Valley of death is silenced as victims of killer are buried killer

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The Independent Online
THE COFFINS were brought in one by one. First was that of Mandy Power, the mother who died struggling to save her family. Then came that of her mother, Doris Dawson, a disabled elderly woman murdered in her bed. Finally the pall-bearers carried in the small white boxes containing the bodies of the two little girls, Katie and Emily.

Seldom can the streets of Clydach have been so full. Yesterday the former mining town in the Swansea valley was silent as it buried three generations of one family murdered by a killer still at large. "A family decimated, the rest of the family devastated," said the Rev Nigel Griffin, chaplain at Swansea's Morriston Hospital, as mourners gathered at Clydach's St Mary's Church.

The cortege started at the family home of Ms Power's sisters and brother in Penydre Road. Here, on the hillside over looking the small community, Margaret, Julie, Sandra and Bob got into the cars to begin the ceremony to bury their sister, mother and nieces.

The procession headed down the hill and passed the junction to Kelvin Road, where Ms Power and the other victims lived at Number 9. Here, on 27 June, they were beaten to death by an assailant with a metal bar. Ms Power was sexually assaulted before the killer set fire to the house to cover tracks. Hours later, Ms Power's lesbian girlfriend, Alison Lewis, a former martial arts champion and police officer, tried to kill herself.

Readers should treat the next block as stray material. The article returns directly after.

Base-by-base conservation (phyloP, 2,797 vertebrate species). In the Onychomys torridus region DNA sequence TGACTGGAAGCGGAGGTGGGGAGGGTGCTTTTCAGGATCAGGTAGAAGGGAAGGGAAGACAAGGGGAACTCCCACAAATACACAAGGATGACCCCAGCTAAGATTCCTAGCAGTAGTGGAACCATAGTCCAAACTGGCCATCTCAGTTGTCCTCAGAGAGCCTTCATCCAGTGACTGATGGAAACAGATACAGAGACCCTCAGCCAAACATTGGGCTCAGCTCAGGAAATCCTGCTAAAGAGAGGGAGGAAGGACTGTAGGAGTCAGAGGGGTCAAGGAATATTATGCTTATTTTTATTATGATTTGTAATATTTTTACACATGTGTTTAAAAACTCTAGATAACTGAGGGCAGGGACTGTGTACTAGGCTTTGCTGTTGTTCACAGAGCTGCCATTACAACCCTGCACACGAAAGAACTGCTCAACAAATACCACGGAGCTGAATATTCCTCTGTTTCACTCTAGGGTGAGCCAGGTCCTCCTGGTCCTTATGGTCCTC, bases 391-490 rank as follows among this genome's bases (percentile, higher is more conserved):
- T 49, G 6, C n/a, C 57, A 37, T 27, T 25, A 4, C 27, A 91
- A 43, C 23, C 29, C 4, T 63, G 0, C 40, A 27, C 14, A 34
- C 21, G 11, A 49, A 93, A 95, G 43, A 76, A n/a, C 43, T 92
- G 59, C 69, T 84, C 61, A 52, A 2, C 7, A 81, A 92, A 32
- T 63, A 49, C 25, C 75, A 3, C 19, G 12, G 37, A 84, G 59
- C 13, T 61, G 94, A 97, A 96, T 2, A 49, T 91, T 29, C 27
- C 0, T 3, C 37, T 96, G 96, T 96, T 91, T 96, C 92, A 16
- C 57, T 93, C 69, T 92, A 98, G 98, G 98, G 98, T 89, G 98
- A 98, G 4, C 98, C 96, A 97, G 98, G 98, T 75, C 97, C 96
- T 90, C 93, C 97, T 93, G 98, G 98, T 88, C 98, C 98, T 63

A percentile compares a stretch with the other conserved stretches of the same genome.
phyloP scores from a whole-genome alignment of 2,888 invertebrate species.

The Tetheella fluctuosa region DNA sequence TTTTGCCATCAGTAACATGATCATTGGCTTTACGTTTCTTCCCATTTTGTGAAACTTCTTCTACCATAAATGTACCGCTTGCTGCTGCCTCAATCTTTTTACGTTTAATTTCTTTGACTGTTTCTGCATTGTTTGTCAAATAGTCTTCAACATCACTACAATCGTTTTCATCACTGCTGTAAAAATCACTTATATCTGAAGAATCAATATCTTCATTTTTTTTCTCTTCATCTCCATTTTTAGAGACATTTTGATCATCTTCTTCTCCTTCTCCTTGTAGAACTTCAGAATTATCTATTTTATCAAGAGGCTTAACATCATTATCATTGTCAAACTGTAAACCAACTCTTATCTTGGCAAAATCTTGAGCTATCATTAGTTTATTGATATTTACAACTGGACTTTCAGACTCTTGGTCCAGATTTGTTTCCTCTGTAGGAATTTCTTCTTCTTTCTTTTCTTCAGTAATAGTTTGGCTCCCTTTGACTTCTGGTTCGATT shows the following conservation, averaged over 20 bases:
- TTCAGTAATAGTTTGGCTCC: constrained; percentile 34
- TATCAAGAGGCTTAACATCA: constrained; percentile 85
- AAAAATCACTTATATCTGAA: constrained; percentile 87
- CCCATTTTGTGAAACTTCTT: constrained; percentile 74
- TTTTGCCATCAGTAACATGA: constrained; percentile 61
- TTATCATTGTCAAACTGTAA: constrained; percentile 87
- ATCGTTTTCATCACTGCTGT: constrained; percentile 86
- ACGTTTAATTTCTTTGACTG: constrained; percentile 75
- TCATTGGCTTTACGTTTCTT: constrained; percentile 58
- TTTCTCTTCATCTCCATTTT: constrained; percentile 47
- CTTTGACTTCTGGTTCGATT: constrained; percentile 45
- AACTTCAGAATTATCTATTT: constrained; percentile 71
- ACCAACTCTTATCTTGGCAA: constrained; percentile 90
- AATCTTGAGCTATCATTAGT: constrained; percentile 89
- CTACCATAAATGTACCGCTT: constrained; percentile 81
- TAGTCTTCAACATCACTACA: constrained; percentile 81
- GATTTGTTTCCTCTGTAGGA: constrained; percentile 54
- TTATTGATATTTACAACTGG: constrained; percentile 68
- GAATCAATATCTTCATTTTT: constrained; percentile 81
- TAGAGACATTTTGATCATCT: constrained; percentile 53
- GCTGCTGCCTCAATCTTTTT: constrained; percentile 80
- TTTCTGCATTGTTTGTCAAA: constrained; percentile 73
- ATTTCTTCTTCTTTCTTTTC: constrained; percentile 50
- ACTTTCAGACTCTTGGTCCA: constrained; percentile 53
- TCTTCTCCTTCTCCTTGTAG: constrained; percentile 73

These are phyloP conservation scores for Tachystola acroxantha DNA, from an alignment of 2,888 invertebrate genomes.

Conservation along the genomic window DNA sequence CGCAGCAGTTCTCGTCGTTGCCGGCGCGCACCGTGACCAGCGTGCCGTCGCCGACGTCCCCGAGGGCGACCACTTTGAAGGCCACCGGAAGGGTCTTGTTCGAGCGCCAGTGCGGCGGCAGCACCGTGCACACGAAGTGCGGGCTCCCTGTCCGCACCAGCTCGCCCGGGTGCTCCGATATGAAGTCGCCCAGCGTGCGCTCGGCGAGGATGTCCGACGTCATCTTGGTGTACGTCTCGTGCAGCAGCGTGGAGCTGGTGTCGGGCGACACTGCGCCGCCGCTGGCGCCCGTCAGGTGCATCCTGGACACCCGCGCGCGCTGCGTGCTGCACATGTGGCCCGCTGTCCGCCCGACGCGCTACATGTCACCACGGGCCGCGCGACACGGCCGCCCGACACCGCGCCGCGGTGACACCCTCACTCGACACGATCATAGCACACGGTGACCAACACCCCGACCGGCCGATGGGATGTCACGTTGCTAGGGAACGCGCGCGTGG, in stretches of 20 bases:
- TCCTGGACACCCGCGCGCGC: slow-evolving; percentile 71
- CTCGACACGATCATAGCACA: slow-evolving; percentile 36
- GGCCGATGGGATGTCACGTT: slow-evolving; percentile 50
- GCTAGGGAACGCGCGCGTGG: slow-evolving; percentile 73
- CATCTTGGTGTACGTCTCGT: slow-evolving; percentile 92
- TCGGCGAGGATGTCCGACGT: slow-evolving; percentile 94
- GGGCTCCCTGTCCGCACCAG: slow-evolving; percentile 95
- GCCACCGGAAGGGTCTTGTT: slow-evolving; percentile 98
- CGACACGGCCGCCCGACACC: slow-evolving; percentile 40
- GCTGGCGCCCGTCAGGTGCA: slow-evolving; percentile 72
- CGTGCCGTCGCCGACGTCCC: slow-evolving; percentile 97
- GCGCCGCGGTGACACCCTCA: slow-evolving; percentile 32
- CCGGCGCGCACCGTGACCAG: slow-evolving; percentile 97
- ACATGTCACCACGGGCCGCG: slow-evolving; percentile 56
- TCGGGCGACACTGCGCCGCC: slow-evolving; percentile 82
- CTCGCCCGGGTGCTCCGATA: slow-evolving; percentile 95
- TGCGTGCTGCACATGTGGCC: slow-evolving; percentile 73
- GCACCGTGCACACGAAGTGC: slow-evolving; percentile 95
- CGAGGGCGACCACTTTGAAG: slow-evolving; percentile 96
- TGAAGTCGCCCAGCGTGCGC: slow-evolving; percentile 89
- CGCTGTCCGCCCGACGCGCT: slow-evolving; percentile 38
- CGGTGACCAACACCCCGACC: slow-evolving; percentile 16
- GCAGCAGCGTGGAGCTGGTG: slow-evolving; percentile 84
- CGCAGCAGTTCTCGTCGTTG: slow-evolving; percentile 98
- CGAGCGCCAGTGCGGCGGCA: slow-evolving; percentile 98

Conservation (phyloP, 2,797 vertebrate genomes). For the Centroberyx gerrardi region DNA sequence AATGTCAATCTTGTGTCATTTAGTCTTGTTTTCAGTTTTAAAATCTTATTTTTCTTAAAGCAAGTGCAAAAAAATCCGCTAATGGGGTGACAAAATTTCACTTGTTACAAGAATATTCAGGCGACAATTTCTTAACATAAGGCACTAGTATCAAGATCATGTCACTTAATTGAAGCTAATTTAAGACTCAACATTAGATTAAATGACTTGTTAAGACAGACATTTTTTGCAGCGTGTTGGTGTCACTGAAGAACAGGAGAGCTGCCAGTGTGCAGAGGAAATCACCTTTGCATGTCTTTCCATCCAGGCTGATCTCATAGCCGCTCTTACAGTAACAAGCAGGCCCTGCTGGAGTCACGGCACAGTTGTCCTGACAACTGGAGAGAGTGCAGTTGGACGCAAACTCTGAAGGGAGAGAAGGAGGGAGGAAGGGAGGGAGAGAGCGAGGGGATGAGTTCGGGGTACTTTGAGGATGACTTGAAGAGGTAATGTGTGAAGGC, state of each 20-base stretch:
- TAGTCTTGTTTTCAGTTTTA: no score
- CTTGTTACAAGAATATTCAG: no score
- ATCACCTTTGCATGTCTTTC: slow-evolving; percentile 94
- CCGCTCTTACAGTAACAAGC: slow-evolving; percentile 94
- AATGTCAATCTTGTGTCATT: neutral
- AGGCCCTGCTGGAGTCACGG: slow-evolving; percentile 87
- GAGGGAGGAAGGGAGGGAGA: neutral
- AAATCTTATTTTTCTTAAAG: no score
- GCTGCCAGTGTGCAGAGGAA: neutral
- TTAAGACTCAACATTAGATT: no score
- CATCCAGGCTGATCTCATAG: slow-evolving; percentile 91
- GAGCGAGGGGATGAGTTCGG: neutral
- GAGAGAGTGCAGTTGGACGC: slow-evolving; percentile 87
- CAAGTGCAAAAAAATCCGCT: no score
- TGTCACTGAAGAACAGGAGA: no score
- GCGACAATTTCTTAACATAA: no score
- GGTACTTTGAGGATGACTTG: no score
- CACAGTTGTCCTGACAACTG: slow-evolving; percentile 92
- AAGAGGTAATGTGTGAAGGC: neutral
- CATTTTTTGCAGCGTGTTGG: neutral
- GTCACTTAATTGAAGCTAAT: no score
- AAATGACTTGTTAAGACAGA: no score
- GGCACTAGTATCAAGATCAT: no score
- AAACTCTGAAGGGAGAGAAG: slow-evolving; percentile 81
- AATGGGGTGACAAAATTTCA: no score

From Kelvin Road the cortege carried on into the small town. It seemed most of the mourners were wearing purple ribbons which had been sold by a fund set up to pay for the funerals and to set up a memorial to the family.

In the back of the hearse carrying the two girls, aged 10 and eight, white flowers had been arranged to spell their names.

By the time the cortege had arrived at St Mary's, the church was packed with mourners, among them Ms Power's ex-husband, Michael. Many villagers had to listen to the service by loudspeaker.

For 50 minutes they stood as hymns were sung and poems read, among the, a verse entitled Peace, which Katie had written for a school project seven weeks ago. It told of birds chirping and of the Sun shining on the sea.

The service programme also included a note from Ms Power's relatives, thanking the people of Clydach, for their support "during this sad and harrowing time".

Finally, before the coffins were taken away for a private ceremony at nearby Coed Gwilym cemetery, Mr Griffin appealed to people to help catch the killer. He said no "sane human being" could live with what had been done.

Police hope that someone will respond to his words. Superintendent Martyn Lloyd-Evans, the officer in charge of the investigation and who attended the service, said he was still waiting for the vital information that will take them to the killer. Yesterday, as Ms Power and her family were being buried, police were placing posters up around the village appealing for information. Its message read: "Don't let this lie on your conscience".

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